White House: Trump thinks payroll tax cut 'must' be part of next COVID-19 relief package

White House: Trump thinks payroll tax cut 'must' be part of next COVID-19 relief package
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The White House on Thursday emphasized that President TrumpDonald TrumpCheney says a lot of GOP lawmakers have privately encouraged her fight against Trump Republicans criticizing Afghan refugees face risks DeVos says 'principles have been overtaken by personalities' in GOP MORE thinks a payroll tax cut is a must-have in the next coronavirus relief package.

"As he has done since the beginning of this pandemic, President Trump wants to provide relief to hardworking Americans who have been impacted by this virus and one way of doing that is with a payroll tax holiday," White House spokesman Judd Deere said in a statement. "He’s called on Congress to pass this before and he believes it must be part of any phase four package."

Work on the next coronavirus relief package is expected to heat up next week, when lawmakers return to Washington following a recess.

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Trump has been pushing for a payroll tax cut for months. In a Fox News virtual town hall in May, the president said that he had told Treasury Secretary Steven MnuchinSteven MnuchinThe Hill's Morning Report - Presented by Alibaba - Biden jumps into frenzied Dem spending talks Former Treasury secretaries tried to resolve debt limit impasse in talks with McConnell, Yellen: report Menendez, Rubio ask Yellen to probe meatpacker JBS MORE that "we’re not doing anything unless we get a payroll tax cut."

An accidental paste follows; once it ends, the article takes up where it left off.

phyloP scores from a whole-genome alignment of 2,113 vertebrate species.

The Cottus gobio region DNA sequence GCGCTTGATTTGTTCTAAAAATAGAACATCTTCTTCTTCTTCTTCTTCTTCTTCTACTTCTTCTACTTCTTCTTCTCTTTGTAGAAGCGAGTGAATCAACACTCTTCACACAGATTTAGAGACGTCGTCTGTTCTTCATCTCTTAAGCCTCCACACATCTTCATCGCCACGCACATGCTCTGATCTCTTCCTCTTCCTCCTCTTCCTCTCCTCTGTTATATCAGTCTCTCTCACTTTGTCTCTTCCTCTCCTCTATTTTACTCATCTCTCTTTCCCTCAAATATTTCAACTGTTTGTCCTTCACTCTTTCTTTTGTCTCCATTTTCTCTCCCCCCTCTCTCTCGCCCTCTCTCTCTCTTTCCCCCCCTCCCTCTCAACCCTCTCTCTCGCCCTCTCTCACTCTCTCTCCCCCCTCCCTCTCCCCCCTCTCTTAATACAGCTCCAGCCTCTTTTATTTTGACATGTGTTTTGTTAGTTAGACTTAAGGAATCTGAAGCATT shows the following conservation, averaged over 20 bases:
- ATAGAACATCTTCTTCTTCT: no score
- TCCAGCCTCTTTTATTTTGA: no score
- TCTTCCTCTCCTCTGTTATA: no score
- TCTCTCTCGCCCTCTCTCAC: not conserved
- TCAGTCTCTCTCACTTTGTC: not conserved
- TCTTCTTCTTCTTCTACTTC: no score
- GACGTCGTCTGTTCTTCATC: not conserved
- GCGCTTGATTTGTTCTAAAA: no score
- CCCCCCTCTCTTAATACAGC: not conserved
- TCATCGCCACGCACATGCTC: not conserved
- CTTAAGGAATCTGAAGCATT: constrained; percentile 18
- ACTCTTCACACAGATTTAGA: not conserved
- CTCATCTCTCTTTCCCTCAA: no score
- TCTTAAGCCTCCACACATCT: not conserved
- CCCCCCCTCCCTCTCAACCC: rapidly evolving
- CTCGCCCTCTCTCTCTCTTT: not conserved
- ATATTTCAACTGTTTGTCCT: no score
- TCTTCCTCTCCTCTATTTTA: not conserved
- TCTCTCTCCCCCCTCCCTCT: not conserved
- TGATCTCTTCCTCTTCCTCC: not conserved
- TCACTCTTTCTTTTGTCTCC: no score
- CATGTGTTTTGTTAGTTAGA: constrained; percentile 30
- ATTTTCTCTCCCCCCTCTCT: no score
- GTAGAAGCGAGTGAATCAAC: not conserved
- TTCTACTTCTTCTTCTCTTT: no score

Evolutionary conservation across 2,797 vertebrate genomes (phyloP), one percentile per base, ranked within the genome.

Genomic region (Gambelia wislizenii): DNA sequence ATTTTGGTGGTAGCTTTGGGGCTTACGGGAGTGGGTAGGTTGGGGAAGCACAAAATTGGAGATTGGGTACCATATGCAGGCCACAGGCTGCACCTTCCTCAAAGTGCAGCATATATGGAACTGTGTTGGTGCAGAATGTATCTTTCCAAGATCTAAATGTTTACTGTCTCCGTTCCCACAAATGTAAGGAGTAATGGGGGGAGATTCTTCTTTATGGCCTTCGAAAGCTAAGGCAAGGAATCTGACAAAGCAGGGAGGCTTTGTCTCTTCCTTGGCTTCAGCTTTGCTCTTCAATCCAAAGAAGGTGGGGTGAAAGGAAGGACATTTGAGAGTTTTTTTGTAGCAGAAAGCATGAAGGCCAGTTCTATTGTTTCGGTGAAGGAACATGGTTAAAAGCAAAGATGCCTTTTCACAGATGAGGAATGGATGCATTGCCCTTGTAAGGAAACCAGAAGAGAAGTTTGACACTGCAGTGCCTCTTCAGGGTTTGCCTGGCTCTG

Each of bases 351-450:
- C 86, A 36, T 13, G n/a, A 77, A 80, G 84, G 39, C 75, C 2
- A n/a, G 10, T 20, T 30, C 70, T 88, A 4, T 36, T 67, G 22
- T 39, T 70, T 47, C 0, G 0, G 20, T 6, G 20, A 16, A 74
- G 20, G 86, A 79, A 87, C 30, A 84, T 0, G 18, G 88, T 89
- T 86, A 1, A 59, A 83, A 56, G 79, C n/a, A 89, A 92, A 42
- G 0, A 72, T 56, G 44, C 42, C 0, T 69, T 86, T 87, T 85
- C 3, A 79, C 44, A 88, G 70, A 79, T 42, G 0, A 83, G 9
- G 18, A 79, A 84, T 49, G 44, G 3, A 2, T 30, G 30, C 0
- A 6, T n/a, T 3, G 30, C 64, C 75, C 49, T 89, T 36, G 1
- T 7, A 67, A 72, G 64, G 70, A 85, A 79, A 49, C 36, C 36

But a payroll tax holiday has not been a top priority for lawmakers on either side of the aisle. Democrats have been opposed to such a move, and some Republicans have also been cool to the idea.

A spokesperson for Senate Finance Committee Chairman Chuck GrassleyChuck GrassleyGrassley announces reelection bid The Hill's Morning Report - Presented by Alibaba - Democrats argue price before policy amid scramble Congress facing shutdown, debt crisis with no plan B MORE (R-Iowa) said Thursday that "a number of tax relief proposals will be part of the discussion" among lawmakers and the administration.

The top Democrat on the panel, Sen. Ron WydenRonald (Ron) Lee WydenOn The Money — House pushes toward infrastructure vote Hillicon Valley — Presented by Xerox — EU calls out Russian hacking efforts aimed at member states Why Democrats opposing Biden's tax plan have it wrong MORE (D-Ore.) said that "a payroll tax cut would do nothing to help the 20 million workers who have lost their jobs, and little for those working significantly reduced hours."

He said that a better course of action would be to extend the enhanced unemployment benefits that are set to expire at the end of the month.